Sep 202015

Rearview Mirror


(Austin Weber prepared this Sunday’s edition of The Rearview Mirror.)

As on every Sunday at NCS, it’s time again for us to reflect on music that’s been out for a while, including music you may never have heard before. Today’s time-machine trip into the past takes us into the strange world of California natives Spaceboy, who never really got the recognition they deserved for any of their releases.

Spaceboy played a particularly unusual and complex style of Progressive-minded sludge/death/doom. I’ve strongly argued for years that their two full-length records — 1998’s Getting Warm On The Trail Of Heat and 2002’s Searching the Stone Library for the Green Page of Illusion — are two of the greatest sludge/stoner/doom records of all time. They set a high creative benchmark that has yet to be bested by any group, in my estimation. Here is “Pink Domain” to check out while you read on:



Spaceboy’s music is unlike anything else you’ve ever heard. An apt comparison would be to call them the Between the Buried And Me of stoner sludge music. It’s very progressive-minded, with frequent multi-genre mix-and-match structuring that switches between sludge, funky bass-inflected passages, old school death metal, psychedelic and jazz-oriented interludes, stoner rock, and doom.

And don’t let the pot-centric lyrics and high-larious song titles such as “Planet of Pot”, “Return To Cannabis Island”, and “Stoner Fort” fool you into thinking this is just another record you’ve heard before. Spaceboy rarely fuck around with mid-paced. endless repetition, unlike a lot of sludge and doomier music.  The construction of their songs has more in common with fellow experimental genre-hoppers Mr. Bungle than it does with music in the vein of Black Sabbath.



As you’ve seen, I have included two Spaceboy songs within this article as a sample of the breadth and diversity of their music, one from each of their two full-length records. The first is “Pink Domain” off of Getting Warm On The Trail Of Heat. It covers a lot of ground, hitting almost every above-mentioned facet of their complex, multi-genre sound. The second is “The Monsoon” from Searching the Stone Library for the Green Page of Illusion, and at over 11 minutes, its title perfectly reflects the massive ocean of ideas hurled at you, one after the other, in a sprawling yet never plodding manner.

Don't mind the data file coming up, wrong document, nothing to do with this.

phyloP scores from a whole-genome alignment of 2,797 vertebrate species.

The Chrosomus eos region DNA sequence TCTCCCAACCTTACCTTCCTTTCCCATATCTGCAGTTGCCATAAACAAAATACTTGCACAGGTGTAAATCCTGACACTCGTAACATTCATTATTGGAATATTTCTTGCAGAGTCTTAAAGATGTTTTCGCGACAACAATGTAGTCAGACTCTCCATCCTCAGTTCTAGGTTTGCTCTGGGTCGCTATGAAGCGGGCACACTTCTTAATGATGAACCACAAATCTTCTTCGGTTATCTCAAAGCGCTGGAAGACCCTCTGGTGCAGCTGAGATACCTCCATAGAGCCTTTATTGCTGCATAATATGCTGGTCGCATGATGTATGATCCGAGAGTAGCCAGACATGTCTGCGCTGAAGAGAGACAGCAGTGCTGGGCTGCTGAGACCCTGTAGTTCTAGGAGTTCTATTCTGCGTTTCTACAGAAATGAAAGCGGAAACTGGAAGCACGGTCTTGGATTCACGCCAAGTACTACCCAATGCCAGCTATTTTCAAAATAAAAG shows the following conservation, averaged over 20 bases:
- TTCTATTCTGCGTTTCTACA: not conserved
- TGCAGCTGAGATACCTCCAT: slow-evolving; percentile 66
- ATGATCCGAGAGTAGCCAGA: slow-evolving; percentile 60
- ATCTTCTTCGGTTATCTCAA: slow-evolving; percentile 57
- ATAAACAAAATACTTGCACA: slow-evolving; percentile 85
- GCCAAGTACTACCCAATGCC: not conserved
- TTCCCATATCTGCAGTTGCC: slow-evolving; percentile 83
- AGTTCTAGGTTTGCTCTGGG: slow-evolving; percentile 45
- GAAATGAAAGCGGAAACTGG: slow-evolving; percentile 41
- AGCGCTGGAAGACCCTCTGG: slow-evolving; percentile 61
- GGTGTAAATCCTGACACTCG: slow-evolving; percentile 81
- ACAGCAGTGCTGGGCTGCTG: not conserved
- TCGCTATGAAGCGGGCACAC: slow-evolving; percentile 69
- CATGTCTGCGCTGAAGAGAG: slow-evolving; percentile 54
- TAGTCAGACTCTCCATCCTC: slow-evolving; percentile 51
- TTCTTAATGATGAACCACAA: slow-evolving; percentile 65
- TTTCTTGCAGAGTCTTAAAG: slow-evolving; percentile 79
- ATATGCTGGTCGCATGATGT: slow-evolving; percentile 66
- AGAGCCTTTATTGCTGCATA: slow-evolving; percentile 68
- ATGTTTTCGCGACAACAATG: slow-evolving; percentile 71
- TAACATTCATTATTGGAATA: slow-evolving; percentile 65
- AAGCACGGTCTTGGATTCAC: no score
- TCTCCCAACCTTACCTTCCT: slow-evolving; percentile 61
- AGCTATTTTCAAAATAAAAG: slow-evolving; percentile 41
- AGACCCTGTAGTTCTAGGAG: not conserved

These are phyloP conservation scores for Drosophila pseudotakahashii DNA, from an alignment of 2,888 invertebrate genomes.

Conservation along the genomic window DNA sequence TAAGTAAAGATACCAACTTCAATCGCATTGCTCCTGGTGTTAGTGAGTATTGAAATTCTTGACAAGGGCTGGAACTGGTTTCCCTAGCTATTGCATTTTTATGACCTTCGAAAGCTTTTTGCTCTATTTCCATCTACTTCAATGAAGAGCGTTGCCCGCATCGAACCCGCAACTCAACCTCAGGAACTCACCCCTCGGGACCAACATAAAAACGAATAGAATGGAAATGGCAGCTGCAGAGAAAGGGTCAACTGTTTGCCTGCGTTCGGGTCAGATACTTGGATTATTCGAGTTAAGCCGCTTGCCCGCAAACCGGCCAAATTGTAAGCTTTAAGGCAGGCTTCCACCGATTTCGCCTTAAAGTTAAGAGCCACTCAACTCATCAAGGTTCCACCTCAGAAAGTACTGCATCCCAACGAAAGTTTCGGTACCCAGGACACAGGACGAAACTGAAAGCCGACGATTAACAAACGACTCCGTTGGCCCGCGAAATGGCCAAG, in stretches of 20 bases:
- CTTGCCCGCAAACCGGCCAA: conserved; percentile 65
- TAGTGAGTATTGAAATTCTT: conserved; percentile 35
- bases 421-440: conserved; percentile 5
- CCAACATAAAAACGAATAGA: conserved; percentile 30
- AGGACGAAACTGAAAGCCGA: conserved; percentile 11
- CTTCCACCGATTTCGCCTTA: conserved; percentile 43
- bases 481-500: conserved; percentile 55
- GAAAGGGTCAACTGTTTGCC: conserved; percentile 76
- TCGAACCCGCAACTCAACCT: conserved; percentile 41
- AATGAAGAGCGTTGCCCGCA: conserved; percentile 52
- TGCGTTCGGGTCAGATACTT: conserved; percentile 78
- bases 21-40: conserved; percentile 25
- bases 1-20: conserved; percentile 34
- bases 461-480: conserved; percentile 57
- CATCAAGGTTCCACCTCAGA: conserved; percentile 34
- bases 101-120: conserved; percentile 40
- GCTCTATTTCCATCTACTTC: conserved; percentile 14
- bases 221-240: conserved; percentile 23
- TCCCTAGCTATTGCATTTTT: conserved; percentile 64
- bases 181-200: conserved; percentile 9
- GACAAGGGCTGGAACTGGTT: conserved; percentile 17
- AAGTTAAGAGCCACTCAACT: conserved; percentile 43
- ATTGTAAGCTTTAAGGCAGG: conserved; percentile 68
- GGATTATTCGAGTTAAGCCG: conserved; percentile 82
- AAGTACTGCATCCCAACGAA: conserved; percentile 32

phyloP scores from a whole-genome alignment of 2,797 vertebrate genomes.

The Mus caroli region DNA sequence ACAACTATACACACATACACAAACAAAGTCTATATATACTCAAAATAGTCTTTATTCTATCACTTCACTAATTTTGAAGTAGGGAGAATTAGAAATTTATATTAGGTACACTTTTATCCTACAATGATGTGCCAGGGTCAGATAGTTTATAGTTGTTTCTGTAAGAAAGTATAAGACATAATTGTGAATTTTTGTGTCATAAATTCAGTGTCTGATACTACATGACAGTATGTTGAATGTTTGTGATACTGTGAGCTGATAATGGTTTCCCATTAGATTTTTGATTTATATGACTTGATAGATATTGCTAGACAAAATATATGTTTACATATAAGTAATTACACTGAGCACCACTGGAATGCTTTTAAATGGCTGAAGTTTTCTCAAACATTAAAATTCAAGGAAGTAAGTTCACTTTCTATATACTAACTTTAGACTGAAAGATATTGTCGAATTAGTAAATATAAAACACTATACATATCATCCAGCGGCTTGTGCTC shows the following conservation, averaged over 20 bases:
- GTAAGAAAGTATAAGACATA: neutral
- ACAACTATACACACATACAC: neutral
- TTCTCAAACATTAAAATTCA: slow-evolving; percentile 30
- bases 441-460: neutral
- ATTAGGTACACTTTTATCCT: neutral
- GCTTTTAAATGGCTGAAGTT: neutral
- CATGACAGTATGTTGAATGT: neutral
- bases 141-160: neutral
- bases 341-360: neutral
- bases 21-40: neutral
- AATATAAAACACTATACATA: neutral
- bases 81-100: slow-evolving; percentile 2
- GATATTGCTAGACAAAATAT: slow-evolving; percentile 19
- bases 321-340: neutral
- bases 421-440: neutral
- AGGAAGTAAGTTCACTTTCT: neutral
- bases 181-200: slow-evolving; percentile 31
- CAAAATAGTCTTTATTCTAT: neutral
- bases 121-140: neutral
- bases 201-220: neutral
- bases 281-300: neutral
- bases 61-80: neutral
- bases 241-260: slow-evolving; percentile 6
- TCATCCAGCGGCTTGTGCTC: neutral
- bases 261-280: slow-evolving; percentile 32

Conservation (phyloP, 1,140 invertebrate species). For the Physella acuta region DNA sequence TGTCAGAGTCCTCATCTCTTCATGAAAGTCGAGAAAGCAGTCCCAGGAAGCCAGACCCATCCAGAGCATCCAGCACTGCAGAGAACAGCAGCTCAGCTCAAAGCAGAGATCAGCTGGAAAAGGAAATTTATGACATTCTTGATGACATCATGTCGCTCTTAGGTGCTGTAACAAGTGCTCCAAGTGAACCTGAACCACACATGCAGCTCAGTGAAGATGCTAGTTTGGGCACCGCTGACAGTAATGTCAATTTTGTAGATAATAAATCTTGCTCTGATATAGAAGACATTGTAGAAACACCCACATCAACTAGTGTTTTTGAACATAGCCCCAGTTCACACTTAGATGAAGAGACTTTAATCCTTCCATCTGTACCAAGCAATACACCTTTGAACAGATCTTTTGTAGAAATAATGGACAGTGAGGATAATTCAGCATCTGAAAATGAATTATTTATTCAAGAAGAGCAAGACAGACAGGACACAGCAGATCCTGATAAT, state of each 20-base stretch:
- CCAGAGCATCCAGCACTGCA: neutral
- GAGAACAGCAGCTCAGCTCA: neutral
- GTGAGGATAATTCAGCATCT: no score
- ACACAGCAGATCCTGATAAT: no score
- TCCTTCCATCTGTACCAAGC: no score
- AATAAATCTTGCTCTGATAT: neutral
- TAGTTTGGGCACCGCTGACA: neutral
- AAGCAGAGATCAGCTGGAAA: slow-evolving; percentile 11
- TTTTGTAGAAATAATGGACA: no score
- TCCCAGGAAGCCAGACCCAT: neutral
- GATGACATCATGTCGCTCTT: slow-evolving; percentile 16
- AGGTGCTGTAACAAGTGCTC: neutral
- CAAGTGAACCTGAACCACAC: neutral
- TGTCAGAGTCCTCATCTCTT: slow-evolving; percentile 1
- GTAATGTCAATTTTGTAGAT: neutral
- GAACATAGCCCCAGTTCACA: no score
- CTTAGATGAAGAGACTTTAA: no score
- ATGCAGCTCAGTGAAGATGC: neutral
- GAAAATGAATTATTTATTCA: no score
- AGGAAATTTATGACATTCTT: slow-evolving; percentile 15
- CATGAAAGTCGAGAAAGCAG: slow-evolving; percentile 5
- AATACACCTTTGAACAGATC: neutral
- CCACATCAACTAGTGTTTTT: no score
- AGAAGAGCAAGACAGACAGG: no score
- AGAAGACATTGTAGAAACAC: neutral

From the brief search I did, you can find their material for sale on, and you can buy their second record, Searching the Stone Library…, through Southern Lord. In addition, the band’s first full length, Getting Warm On The Trail Of Heat, is available for streaming on Spotify. All these links will be posted below. Even if you aren’t typically a big fan of sludge, stoner, or doom music, I urge you to check this out since it’s so unique.

Oh, and in the course of writing this post about Spaceboy, I found out one of their guitarists and their vocalist are in a band called Gargantula who play a similarly eclectic and hard-to-describe style of sludge that draws a lot of comparisons to their work in Spaceboy. Gargantula are still listed as an active band, but their only record is from 2004 and is called Infinitasm. I heard two songs from it on YouTube and already need to buy it. It’s that good!

So I will include “Black Orchid” for you to check out as well, if you find yourself digging Spaceboy. It starts off along standard-for-the-genre swallowing pits of sludge but really diversifies sonically in different directions starting around the 1:30 mark onwards.



Spotify link to Getting Warm On The Trail of Heat:

  3 Responses to “THE REARVIEW MIRROR”

  1. “Black Orchid” is killer! 🙂

  2. Love “The Monsoon.” Great post for this roundup. Always enjoy discovering bands from the days of yore that I missed.

  3. “Sodomized by lightning” is the best gargantula song.

 Leave a Reply

You may use these HTML tags and attributes: <a href="" title=""> <abbr title=""> <acronym title=""> <b> <blockquote cite=""> <cite> <code> <del datetime=""> <em> <i> <q cite=""> <s> <strike> <strong>



This site uses Akismet to reduce spam. Learn how your comment data is processed.